Do you remember your first time?

Once upon a time, in my early 40’s, I was a professional musician.  I sang alto in an a capella quartet. We were the darlings of the nursing home circuit up and down the Front Range of Colorado, specializing in old time gospel.  I loved the music, I loved my fellow singers, and I loved that we were serving up musical joy.

Such professionals we were.  Every penny of our earnings went into buying more music and purchasing lessons with a specialist in group sound an hour’s drive away.  Not one of us took a penny home, but what a blast.

That quartet was a joyous connection for me.  We were together for three years; long enough for us to experience entrainment, that magical moment honed from years of rehearsal, when every musician’s breath synchs, bodies vibrate together, and hearts beat to the same rhythm.  You become music together.  You know it when it happens. 

But my musical career didn’t start there.

It started in 5th grade.

Our elementary school had a talent show and I was determined to sing on stage.  To bolster my self-confidence and perhaps to convince Mom that if two of her children would be on stage she had to say yes, I convinced my younger 3rd grade sister to sing with me.  We sang the Doris Day hit, Que Sera, Sera (Whatever will be will be).

I loved that song, so much fun to dance to.  Being the headstrong 5th grader that I was, it didn’t bother me that I didn’t actually know the words.  I liked the song, and figured it was OK to fill in the parts I didn’t know with something that rhymed.  And of course, I had to teach it to my little sister; she was clueless, poor dear.

Performance night

I remember the vast ocean of faces.  I bet there were fifty people there!!  Wow – we’re stars!  As we sang on stage, I was joyous.  I loved it.  When we got to my special substitute lyrics, the audience laughed. *  That made me feel great!  They liked it!  Singing on stage was for me!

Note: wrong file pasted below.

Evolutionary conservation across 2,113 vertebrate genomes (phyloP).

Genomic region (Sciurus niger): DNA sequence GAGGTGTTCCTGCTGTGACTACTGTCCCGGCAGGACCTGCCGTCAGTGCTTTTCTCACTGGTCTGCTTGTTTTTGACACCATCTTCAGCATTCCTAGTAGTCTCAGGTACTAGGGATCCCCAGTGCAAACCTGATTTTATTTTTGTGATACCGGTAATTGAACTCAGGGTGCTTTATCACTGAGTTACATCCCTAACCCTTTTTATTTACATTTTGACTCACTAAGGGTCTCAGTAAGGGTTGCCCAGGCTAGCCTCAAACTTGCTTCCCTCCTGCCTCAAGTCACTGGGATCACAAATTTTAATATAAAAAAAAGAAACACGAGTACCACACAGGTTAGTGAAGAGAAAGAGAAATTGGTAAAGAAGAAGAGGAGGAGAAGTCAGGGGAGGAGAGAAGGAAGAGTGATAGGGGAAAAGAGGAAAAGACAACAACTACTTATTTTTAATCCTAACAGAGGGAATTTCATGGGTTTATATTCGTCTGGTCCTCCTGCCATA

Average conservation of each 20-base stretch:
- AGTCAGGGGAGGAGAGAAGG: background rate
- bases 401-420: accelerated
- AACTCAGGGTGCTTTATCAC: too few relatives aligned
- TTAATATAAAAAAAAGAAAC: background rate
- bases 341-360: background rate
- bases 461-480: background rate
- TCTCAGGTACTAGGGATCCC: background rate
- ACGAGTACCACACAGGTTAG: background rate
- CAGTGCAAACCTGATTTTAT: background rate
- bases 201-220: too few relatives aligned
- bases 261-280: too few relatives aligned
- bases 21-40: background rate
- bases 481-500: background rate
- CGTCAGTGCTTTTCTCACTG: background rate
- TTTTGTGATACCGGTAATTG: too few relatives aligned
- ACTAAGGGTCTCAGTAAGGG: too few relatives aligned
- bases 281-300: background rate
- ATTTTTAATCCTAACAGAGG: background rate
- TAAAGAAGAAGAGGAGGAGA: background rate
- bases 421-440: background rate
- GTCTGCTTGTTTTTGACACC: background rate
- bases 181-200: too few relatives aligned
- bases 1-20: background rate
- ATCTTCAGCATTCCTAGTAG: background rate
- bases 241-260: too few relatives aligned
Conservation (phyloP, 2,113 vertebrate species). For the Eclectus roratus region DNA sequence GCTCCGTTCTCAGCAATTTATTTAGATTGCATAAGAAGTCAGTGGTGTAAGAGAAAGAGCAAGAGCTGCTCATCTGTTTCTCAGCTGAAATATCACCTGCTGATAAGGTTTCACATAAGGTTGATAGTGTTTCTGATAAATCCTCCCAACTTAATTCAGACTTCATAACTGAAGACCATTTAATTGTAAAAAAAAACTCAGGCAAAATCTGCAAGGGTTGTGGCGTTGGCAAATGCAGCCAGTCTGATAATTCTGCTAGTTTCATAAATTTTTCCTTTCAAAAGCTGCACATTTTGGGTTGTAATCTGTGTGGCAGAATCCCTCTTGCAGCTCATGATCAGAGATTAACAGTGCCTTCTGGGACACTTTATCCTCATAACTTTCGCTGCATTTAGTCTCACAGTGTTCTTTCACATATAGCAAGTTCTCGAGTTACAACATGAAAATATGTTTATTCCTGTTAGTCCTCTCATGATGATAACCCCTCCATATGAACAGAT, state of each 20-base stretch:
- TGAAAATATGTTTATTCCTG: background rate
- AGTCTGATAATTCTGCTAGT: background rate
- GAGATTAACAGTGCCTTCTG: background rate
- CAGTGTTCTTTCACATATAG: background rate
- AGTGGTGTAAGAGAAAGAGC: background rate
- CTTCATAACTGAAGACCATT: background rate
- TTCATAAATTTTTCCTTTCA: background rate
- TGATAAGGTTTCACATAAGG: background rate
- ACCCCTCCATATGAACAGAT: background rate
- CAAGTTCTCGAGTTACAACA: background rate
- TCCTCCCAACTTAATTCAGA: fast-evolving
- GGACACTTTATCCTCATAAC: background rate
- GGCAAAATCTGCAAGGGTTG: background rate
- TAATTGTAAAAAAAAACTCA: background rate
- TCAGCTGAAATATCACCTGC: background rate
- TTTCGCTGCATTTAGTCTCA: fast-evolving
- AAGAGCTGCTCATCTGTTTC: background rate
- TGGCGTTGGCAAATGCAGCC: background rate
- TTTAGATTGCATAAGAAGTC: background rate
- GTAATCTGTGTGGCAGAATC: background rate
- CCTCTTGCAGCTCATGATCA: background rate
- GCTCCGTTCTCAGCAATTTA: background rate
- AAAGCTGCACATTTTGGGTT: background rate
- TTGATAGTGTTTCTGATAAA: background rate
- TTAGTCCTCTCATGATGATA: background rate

When you experience using your gift in this world, it resonates.  Your heart is filled with joy.   Whenever I think about that moment, I remember connecting with the audience and responding to their laughter and applause.  Our joy fed each other.

Singing on stage was making happiness! 

That urge for performance followed me through my childhood and high school years.  Married young, I bought my guitar when my son was 2, and learned to play in the evenings after my little one was tucked away.  Except for a brief spurt of guitar lessons, my music development was in isolation.  My audience was the schefflera and the dog.

That’s why performing in the quartet was such a pivotal experience for me.  It reconnected me to the energetic exchange of being on stage.  After the quartet dissolved, I pursued careers in sales, training, and employee development, all leading to my current work as a professional career coach.

Reconnecting to my love of performing opens a new door in how I do my work.  Silly songs can be powerful teaching tools.  As I find new ways to help you reconnect to your creativity, I’m learning new ways to reconnect to my own gifts.  (This next year, expect to see fun new projects emerging!)

Your first dabble

And what about your first dabble with creative expression?  Take a moment to reconnect with that moment and reexperience the joyous feeling in your body.

Was it the first time you made words rhyme?  Perhaps it was the first time you dipped your brush into that luscious puddle of color, or when you learned to whittle.  Was it the feel of the fiber filtering through your fingers?  Maybe it happened when all the numbers clicked and suddenly the solution was obvious.

When was the first time you felt that surge of joy?

Think back.  Capture it.  Let it resonate in your body again.  Often.

This is your rocket fuel.

*Sadly, my sister was scarred by this experience.  It wasn’t until we were adults singing together in our church choir that I learned she thought everyone was laughing at her.  It was a very long time before she performed music in public again.

In retrospect though, it was the same sister that usurped my garden (click here), so I guess we’re even.  <wink>. Dreamkillers are equal opportunity.


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